Press the Sport button again and the car drops by 20mm and the dampers tighten up. Even on winter tyres, the Levante S handles with control and precision, carrying good speed through corners and remaining relatively flat-bodied and composed. It isn’t in any way exciting or engaging to drive the way the smaller, similar-priced Alfa Romeo Stelvio Quadrifoglio can be, but you don’t find yourself wishing for more front-end bite or any mid-corner adjustability. Dynamically, the Levante S is very well judged.

The outgoing hydraulic rack was never the most detailed or satisfying steering system out there, so it’s no great shame to see it replaced by an electrically assisted helm here. The new system is well weighted, crisp and very precise, so at no point do you find yourself pining for that old set-up.

It almost seems absurd to suggest Levante owners will ever venture off road in their Maserati SUVs, but to its credit, the car does have enough off-road capability to climb up muddy, rutted tracks and wade through two feet or so of water. In normal conditions, the four-wheel drive system sends all drive to the rear axle, but if they begin to slip, or if you press the off-road button and lift the ride height, it can divert half of that to the front axle.

Aside from one or two pieces of interior trim that do feel somewhat mass-produced, the Levante’s cabin is basically very good, with high-grade leather and a real solidity to the build quality. It mightn’t have the overall grandeur of a Range Rover Sport, but the Levante still feels like a fine thing from within.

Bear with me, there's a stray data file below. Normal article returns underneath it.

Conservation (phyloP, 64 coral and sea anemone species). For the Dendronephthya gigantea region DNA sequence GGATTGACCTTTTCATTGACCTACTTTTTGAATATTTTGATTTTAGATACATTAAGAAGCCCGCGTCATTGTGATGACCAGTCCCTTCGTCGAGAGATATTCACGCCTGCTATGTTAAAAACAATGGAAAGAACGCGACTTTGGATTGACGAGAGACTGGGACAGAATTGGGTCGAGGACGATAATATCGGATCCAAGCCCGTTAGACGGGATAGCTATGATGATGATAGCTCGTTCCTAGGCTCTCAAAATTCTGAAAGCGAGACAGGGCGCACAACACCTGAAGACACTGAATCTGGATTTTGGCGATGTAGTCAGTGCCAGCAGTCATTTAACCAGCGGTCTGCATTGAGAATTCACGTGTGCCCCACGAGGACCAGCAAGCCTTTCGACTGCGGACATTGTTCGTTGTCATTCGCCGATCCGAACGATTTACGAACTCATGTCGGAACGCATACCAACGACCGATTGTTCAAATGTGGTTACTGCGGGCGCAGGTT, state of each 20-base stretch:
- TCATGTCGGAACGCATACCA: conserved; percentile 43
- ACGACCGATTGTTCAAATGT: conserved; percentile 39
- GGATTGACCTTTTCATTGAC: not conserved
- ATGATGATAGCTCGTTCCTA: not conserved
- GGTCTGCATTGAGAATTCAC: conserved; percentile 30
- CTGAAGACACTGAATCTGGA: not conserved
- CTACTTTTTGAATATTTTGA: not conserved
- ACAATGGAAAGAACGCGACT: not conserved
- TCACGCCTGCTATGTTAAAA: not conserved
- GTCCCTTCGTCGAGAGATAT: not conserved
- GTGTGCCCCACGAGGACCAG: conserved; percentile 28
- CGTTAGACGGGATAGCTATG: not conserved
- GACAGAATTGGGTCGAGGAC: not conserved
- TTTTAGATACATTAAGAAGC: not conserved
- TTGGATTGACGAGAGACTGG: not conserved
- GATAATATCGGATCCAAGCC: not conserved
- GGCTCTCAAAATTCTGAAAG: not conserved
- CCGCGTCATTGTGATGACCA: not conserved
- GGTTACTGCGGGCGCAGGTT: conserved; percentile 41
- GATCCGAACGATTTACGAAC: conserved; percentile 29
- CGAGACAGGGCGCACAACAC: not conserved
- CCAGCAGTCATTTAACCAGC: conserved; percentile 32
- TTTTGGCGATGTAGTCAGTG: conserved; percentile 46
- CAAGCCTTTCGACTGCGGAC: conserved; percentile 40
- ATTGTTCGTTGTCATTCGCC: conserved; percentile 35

Should I buy one?

If you’re sold on the exclusivity and romance of the Maserati badge, there’s no particular reason not to buy a Levante S. Other SUVs may be more luxurious still or even better to drive at speed, but the Levante offers a broad spread of talents, backed up by a certain degree of style. And in the Levante S, Maserati’s first SUV finally has an engine that lives up to the trident badge.

Starting at £70,755 - rising to £76,995 for either the GranSport or GranLusso models - the Levante S is a little more expensive than the similarly powerful Porsche Cayenne S, but it's fractionally cheaper than a Range Rover Sport with its much less powerful 334bhp supercharged V6.

Maserati Levante S GranSport

Where Bedfordshire On sale Now Price £76,995 Engine 2979cc, V6, twin-turbo, petrol Power 424bhp at 5750rpm Torque 428lb ft at 4500rpm Gearbox 8-spd automatic Kerb weight 2109kg Top speed 164mph 0-62mph 5.2sec Fuel economy 25.9mpg (combined) CO2, tax band 253g/km, 37% Rivals Porsche Cayenne S, Range Rover Sport S/C V6

Join the debate


19 December 2017

that is a major problem does not look pretty, like the Ferrari v6 though

19 December 2017

A Ferrari powered car for under £80,000. You get alot of car as well, 2100kg no less.  


Hydrogen cars just went POP

19 December 2017

The cylinder heads are Ferrari (essentially the same as the Alfa Quadrifoglio and a shortened version of what you'd find in a 488 or Portofino, as well as a V8 Maserati). However the cylinder block is a 60º Chrysler Pentastar block, unlike the Ferrari - built 90º unit in an Alfa.

20 December 2017

Dull, even. Apart from the name, and the "OMG I stood next to a Ferrari in the lift" factor, what does it offer?

22 December 2017

...but I agree also with @Pierre: rather uninspiring, and its poor sales numbers confirm it.

That too long engine hood gives it a somehow cartoonish-drawn coupe appearence and those (albeit big) rims seem strangely microscopic in the context of this pseudo Alfa Romeo Stelvio design with bad proportions.

Just my opinion though -- P.S. Such a pitty, while the interior is way better resolved.


-- Old fart with petrol in veins, so off the e-cars grid literally --